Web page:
Great Film | Pulp Fiction (1994)



Info SidebarPulp Fiction is an Excellent Replay Value movie with excellent dialogue. It does what it sets out to do on first viewing (which any movie should), but unlike a Steve McQueen film, its richness overflows the more times you see it, the more times the dialogue can caress you into the plot. Observe how words uttered at the start herald ominous consequences later, or how a stare wrongly judged spells doom for certain characters, or how the man walking in the background in the very first scene is actually Vincent Vega. You wouldn’t have picked up on that the first time. But watch the movie again, and again; Pulp Fiction can seem entirely new.

This is a movie as smart as it is bold, and it is very bold. You can take any sequence at random, cut it open, prod at its innards, analyse its components till kingdom come and still discover a vein you hadn’t exposed, or a little insignificant growth you didn’t know was there. Together, all these sequences tell one story, but individually, they are filled with details, words, signs and symbols, forewarnings, and resolutions. And they are each built up to meticulous perfection, some having a payoff that is preordained by a completely different, seemingly unrelated sequence.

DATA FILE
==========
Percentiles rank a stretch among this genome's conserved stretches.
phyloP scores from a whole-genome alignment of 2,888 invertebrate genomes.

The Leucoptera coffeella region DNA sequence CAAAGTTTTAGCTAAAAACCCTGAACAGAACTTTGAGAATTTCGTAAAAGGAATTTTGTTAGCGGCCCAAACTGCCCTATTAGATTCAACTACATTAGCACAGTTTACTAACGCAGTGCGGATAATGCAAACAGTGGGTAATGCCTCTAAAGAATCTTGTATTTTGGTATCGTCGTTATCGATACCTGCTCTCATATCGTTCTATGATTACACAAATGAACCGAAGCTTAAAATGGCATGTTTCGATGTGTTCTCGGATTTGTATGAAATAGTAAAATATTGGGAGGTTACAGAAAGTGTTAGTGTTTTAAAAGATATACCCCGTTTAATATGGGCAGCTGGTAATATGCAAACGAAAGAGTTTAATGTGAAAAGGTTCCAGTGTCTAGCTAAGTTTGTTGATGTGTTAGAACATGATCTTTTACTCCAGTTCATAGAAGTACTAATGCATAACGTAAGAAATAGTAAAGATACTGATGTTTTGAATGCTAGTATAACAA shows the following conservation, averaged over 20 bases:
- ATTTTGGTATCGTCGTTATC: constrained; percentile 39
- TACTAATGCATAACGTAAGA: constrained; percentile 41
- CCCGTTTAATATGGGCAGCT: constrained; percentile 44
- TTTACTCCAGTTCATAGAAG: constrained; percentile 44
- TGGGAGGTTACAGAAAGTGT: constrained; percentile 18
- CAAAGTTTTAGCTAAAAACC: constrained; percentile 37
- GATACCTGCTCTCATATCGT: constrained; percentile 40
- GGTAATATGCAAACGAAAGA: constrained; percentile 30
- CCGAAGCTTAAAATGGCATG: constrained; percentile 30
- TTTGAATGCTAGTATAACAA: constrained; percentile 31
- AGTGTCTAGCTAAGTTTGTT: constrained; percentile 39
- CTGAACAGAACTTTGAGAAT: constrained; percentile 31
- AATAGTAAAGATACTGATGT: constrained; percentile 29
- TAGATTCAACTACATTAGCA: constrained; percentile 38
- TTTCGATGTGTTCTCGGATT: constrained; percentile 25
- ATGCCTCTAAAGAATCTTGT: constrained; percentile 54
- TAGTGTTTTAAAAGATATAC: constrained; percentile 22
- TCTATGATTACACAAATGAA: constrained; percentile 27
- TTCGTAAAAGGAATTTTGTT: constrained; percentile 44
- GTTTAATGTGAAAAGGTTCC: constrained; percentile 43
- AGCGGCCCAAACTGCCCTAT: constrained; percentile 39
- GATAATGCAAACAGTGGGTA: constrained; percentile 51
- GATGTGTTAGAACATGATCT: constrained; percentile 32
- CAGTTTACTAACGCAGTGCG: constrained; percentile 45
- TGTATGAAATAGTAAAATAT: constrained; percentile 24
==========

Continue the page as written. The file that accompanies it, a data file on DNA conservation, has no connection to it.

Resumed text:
Take the sequence following the opening credits, where Vincent (John Travolta) and Jules (Samuel L. Jackson) drive to a location and prepare for some kind of confrontation (what it is at the start we don’t know; we are happy not knowing). The beauty of this sequence is all in the dialogue, which Tarantino writes without writing. His words are not dictated. They flow, first through his fingers onto paper, then through his actors onto the screen, delivered in such a way as to honour the Screenwriting 101 rule: Show, don’t tell. Pulp Fiction is all about showing; Tarantino tells to set up action, which he must, then shows the rest of the way.